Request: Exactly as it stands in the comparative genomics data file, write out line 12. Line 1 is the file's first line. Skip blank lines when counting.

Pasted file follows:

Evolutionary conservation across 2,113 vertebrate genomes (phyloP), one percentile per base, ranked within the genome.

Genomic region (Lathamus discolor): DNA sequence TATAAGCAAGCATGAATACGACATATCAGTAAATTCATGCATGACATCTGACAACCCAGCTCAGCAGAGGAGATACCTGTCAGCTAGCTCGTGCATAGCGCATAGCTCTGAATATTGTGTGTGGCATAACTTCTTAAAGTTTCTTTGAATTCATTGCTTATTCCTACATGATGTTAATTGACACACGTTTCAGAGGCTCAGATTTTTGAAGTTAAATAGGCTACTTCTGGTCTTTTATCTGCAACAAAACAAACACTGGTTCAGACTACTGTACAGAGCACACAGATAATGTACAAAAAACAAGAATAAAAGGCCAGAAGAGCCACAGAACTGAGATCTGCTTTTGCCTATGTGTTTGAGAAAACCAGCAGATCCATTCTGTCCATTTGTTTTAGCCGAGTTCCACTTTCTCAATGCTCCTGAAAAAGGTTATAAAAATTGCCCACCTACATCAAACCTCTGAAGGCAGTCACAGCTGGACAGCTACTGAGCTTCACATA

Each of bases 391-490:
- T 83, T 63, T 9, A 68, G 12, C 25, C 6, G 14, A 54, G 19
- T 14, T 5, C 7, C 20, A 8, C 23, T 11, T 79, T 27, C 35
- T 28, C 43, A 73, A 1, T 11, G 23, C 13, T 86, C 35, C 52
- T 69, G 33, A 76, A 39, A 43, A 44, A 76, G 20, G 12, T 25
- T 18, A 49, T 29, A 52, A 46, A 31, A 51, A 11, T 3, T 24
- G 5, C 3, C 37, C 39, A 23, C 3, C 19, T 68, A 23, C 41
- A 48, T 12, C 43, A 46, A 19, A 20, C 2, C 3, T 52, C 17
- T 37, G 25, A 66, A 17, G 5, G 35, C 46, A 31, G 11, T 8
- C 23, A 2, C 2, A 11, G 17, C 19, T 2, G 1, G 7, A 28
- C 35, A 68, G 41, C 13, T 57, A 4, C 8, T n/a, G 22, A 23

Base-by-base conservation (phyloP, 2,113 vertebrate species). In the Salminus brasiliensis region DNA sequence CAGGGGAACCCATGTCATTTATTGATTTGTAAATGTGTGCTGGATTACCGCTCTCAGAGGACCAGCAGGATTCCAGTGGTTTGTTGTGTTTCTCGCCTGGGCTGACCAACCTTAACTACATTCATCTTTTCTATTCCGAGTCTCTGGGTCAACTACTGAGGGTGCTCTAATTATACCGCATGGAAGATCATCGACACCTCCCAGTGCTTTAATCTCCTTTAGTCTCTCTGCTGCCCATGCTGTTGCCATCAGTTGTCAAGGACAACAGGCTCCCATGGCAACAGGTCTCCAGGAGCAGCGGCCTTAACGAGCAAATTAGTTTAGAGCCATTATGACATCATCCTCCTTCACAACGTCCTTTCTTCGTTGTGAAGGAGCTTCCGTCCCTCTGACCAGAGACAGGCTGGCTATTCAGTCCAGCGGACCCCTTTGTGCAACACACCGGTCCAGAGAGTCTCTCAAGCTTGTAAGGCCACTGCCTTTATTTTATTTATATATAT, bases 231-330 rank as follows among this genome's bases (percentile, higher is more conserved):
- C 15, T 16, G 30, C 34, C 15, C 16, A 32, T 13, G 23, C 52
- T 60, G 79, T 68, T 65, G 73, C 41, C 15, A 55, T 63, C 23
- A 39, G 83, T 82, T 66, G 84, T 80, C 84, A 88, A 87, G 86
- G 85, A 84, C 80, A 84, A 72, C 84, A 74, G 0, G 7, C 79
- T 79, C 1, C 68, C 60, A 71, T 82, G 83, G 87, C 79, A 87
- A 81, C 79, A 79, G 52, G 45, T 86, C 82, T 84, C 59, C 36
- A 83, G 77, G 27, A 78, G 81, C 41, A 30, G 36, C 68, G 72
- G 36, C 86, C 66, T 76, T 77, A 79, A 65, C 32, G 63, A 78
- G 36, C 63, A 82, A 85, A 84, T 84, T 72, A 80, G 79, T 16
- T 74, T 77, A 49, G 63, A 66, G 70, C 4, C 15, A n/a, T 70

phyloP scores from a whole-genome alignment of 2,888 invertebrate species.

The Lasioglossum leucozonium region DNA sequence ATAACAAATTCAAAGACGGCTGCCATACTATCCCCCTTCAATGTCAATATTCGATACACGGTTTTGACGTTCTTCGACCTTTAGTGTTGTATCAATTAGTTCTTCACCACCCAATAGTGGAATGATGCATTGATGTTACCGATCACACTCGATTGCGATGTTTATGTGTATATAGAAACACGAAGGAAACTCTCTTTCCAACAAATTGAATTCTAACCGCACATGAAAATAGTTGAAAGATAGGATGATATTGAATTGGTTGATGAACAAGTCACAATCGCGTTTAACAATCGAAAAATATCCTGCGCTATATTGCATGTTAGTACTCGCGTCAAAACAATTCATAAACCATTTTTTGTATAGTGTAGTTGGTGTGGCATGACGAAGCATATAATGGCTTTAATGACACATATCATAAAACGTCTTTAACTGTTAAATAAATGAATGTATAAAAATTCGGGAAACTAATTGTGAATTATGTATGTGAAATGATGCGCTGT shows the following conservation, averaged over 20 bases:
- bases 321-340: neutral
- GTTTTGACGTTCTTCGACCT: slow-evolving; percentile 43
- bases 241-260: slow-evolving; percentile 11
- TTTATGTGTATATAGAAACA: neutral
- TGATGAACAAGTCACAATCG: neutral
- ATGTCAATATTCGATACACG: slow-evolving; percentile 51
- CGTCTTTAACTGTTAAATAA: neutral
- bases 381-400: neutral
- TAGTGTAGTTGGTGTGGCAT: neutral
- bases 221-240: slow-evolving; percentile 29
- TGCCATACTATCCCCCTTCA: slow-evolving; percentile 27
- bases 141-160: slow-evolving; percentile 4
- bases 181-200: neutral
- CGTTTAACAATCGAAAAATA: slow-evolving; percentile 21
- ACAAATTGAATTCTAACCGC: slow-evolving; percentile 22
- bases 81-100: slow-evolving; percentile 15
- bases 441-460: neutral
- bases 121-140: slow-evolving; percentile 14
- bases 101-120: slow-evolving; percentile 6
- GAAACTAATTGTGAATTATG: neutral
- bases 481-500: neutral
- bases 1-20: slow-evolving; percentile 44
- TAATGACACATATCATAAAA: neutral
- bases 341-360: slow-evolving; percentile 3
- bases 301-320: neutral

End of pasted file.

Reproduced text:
- C 23, A 2, C 2, A 11, G 17, C 19, T 2, G 1, G 7, A 28